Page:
The hole at the top of the body 10 is located a casing 25 for an axial flow pump impeller 26. The casing 25 has two small bleed holes 27 to allow for the escape of air from the body 10. At its mouth the casing 25 is formed with parallel guide vanes 45. In the absence of the vanes 45, the appliance tends to turn about the impeller axis.
The body 11 houses firstly an electrical motor 30 which drives a spindle 31 carrying a pulley 32 for driving one pair of wheels 15 by means of belts 33. Secondly it contains an electric motor 34 which drives the impeller 26. It should be noted that both of the motors 30 and 34 operate on low voltage electric current. A voltage of 24 V has proved to be satisfactory and safe. Power is fed to the appliance by means of a cord 35 over which have been threaded a series of floats 36.
Finally the body 11 contains certain control elements for the motor 30 which is reversible. With power on the motor 34 runs continuously, but when the appliance as a whole is switched off, the motor 30 is also switched off. The electrical control components are so small that they cannot easily be illustrated. Therefore, in FIG. 2 the components have been indicated in block form.
Current flows through a main switch 40 which is normally on but which may be switched off by two events. First there is a timer 41 which after a preset interval of time, say 6 hours, actuates the main switch 40. Thus if the appliance is forgotten by the user, it gets switched off after a time. Secondly there is a water detector 42 which generates a signal to actuate the main switch 40 as soon as it detects the presence of water in the body 11. The detector 42 is mounted on the floor of the body 11.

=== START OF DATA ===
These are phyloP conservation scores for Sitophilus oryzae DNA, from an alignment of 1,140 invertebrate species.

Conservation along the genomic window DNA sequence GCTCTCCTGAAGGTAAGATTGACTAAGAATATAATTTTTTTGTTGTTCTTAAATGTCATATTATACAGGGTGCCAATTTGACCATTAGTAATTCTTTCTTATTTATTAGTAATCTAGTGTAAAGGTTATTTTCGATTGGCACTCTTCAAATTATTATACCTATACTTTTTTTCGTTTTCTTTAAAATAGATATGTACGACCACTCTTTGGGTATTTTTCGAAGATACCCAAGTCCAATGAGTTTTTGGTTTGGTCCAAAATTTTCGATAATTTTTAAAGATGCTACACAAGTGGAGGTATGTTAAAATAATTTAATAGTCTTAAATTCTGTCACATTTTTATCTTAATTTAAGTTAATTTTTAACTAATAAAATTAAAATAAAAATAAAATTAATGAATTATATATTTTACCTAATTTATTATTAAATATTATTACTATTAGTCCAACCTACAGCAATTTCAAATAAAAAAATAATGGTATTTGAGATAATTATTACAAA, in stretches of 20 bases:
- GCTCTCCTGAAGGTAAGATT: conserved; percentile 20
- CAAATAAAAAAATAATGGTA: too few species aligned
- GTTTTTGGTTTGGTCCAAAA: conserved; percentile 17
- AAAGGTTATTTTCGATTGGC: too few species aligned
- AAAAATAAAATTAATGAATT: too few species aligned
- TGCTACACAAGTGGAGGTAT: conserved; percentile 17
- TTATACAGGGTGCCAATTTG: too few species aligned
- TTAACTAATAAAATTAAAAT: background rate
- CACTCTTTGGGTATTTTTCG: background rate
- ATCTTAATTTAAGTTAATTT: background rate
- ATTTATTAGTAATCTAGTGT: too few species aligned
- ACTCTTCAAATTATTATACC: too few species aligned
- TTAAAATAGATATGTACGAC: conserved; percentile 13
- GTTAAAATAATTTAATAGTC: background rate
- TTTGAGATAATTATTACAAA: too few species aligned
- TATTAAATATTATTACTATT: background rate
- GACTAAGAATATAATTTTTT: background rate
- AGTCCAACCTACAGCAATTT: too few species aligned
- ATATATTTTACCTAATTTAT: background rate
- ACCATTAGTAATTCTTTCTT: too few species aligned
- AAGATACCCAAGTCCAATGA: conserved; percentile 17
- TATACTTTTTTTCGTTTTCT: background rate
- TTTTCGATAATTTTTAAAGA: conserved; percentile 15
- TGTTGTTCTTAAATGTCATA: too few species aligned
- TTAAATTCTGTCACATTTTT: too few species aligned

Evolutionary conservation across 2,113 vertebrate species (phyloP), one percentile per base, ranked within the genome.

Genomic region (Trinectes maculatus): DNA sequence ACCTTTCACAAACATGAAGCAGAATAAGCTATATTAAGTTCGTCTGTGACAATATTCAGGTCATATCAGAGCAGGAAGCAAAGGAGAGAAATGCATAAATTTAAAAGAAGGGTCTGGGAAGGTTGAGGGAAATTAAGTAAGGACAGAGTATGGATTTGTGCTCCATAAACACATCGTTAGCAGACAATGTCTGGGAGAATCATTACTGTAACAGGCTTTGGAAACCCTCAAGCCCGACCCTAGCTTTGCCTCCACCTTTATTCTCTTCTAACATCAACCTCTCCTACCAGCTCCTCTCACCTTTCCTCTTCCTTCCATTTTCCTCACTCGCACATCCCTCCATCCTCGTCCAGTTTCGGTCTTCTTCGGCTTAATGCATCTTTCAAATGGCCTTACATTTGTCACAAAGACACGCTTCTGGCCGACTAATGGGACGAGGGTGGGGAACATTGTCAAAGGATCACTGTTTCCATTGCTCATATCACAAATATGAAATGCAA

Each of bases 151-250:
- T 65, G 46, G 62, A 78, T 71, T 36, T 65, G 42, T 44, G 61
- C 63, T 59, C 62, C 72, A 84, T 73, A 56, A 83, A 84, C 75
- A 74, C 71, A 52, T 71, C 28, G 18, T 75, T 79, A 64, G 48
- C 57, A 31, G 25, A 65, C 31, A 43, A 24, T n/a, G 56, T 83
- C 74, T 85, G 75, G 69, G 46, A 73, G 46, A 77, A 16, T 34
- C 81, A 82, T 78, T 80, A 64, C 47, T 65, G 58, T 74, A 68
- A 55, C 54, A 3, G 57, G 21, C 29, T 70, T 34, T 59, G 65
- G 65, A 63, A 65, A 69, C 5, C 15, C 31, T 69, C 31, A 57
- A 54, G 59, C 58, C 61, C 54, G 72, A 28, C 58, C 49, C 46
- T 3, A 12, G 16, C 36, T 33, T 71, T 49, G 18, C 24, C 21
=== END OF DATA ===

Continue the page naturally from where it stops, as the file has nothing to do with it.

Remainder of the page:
From the main switch 40 current flows directly to the motor 34. Current to the motor 30 passes through a reversing switch 43. The switch 43 reverses the direction of rotation of the motor 34 every time that it is actuated. Reversal takes place as a result of a signal which is randomly generated by the timer, 41. This random signal ensures that the appliance does not get stuck in a corner.
Due to the thrust exerted by the impeller 26 the appliance is capable of climbing up vertical walls. If it does so, it goes down again either as a result of the random reversal or it sucks in air and loses contact and slides down.
As said above, the float 19 is unbalanced, if the appliance comes down a wall this unbalanced condition will cause the appliance to veer off its former track and take a slightly different course.
With the random reversal and the unbalanced float, the appliance covers the floor of a pool in a random fashion, but after a sufficiently long period of time, it covers the entire pool floor.
After that period the current is switched off on surface, the appliance taken out of the water and the bag 21 removed and cleaned out. Depending on the state of the pool, the procedure is continued.
In a suitable case the current draft of the appliance could be used to indicate the state of the bag 21. If it is clogged up, the motor 30 will draw more current and that can be indicated on an ammeter or excess current draft could be used to actuate an alarm.
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|Sep 12, 1983||AS||Assignment|
Owner name: O.S.C. ENTERPRISES LIMITED, 80 BROAD ST., MONROVIA
Free format text: ASSIGNMENT OF ASSIGNORS INTEREST.;ASSIGNOR:RASCH, GERTRUD;REEL/FRAME:004170/0817
Effective date: 19830516
Owner name: WIRA LIMITED, ROYAL TRUST HOUSE, P.O. BOX 194, COL
Free format text: ASSIGNMENT OF ASSIGNORS INTEREST.;ASSIGNOR:O.S.C. ENTERPRISES LIMITED;REEL/FRAME:004170/0819
Effective date: 19830718